There are three scenarios to consider.

- Total revenue is greater than total costs ([latex]TR \gt TC[/latex]). In this case the net income is positive ([latex]NI \gt 0[/latex]) and the business makes a
**profit**. - Total revenue is less than total costs ([latex]TR \lt TC[/latex]). In this case the net income is negative ([latex]NI \lt 0[/latex]) and the business incurs a
**loss**. - Total revenue equals total cost ([latex]TR=TC[/latex]). In this case the net income is zero ([latex]NI=0[/latex]). This is the
**break-even point**.

## EXAMPLE

A company’s monthly fixed costs for producing an item are $12,000. The variable cost per unit is $10. The company sells the item for $25 each.

- What is the net income if the company produces and sells 1,000 units next month? Did they make a profit or loss at this level of output?
- What is the net income if the company produces and sells 500 units next month? Did they make a profit or loss at this level of output?
- How many units must be produced and sold for a profit of $2,400?
- How many units must be produced and sold for a loss of $2,850

**Solution:**

**Step 1: ** The given information is

[latex]\begin{eqnarray*} FC & = & $12,000 \\ VC & = & \$10 \\ S & = & \$25 \end{eqnarray*}[/latex]

The total revenue function is

[latex]\begin{eqnarray*} TR & = & S \times x \\ & = & 25 \times x \end{eqnarray*}[/latex]

The total cost function is

[latex]\begin{eqnarray*} TC & = & FC +VC \times x \\ & = & 12,000+10 \times x\end{eqnarray*}[/latex]

**Step 2: ** Calculate the net income for [latex]x=1,000[/latex].

[latex]\begin{eqnarray*} TR & = & 25 \times 1,000 \\ & = & \$25,000 \\ \\ TC & = & 12,000+10 \times 1,000 \\ & = & \$22,000 \\ \\ NI & = & TR-TC \\ & = & 25, 000-22,000 \\ & = & \$3,000 \end{eqnarray*}[/latex]

At 1,000 units, the net income is $3,000. Because the net income is positive, the company made a profit at 1,000 units.

**Step 3: ** Calculate the net income for [latex]x=500[/latex].

[latex]\begin{eqnarray*} TR & = & 25 \times 500 \\ & = & \$12,500 \\ \\ TC & = & 12,000+10 \times 500 \\ & = & \$17,000 \\ \\ NI & = & TR-TC \\ & = & 12, 500-17,000 \\ & = & -\$4,500 \end{eqnarray*}[/latex]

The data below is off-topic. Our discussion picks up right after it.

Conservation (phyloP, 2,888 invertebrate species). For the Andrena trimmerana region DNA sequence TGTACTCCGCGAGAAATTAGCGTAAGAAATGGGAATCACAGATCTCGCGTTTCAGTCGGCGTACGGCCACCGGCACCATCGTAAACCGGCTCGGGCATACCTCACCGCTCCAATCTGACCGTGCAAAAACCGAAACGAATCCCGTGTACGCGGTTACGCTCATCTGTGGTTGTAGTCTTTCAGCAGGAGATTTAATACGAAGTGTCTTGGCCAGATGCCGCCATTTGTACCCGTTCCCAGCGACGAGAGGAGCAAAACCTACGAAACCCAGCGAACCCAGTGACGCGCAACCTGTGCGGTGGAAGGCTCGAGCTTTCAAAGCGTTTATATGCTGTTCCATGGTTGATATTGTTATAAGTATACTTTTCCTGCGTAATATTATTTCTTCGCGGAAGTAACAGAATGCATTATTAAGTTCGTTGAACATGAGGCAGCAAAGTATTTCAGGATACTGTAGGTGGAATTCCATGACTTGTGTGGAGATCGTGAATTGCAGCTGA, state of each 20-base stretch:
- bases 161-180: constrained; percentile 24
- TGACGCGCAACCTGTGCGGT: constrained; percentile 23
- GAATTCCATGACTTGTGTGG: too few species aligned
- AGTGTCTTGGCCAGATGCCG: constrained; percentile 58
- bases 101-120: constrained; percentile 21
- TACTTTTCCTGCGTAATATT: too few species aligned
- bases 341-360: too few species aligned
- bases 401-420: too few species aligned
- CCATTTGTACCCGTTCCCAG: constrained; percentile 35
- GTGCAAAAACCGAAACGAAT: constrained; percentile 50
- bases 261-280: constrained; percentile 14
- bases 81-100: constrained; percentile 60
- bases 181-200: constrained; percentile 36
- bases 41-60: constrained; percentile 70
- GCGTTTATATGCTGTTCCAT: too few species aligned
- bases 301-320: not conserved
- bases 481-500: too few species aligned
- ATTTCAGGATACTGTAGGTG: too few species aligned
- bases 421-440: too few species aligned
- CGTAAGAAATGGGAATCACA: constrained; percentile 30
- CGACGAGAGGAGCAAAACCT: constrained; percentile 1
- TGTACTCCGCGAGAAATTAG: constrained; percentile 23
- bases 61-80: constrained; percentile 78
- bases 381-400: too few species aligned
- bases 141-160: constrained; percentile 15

At 500 units, the net income is -$4,500. Because the net income is negative, the company incurs a loss at 500 units.

**Step 4:** Calculate the units for [latex]NI=2,400[/latex]. Because this is a profit the net income is **positive.**

[latex]\begin{eqnarray*} NI & = & S \times -(FC+VC \times x) \\ 2,400 & = & 25 \times x-(12,000+10 \times x) \\ 2,400 & = & 25 \times x-12,000-10 \times x \\ 14,400 & = & 15 \times x \\ \frac{14,400}{15} & = & x \\ 960 & = & x \end{eqnarray*}[/latex]

A profit of $2,400 occurs when 960 units are produced and sold.

**Step 5:** Calculate the units for [latex]NI=-2,850[/latex]. Because this is a loss the net income is **negative.**

[latex]\begin{eqnarray*} NI & = & S \times -(FC+VC \times x) \\ -2,850 & = & 25 \times x-(12,000+10 \times x) \\ -2,850 & = & 25 \times x-12,000-10 \times x \\ 9,150 & = & 15 \times x \\ \frac{9,150}{15} & = & x \\ 610 & = & x \end{eqnarray*}[/latex]

A loss of $2,850 occurs when 610 units are produced and sold.

### NOTES

- In the previous example, a loss occurred at 500 units and a profit occurred at 1,000 units. This means that somewhere between 500 units and 1,000 units is a point where the net income is 0.
- Remember, net income is positive when you have a profit and net income is negative when you have a loss.

## TRY IT

A furniture manufacturer sells tables for $300 each. The variable cost per table is $120. The monthly fixed costs are $5,000.

- What is the net income if 30 tables are produced next month?
- How many tables must be produced and sold to incur a loss of $3,200 next month?

**Click to see Solution**

1. Net income for 30 tables.

[latex]\begin{eqnarray*} NI & = & 300 \times 30-(5,000+120 \times 30) \\ & = & 9,000-5,000-3,600 \\ & = & \$400 \end{eqnarray*}[/latex]

2. Units for loss of $300.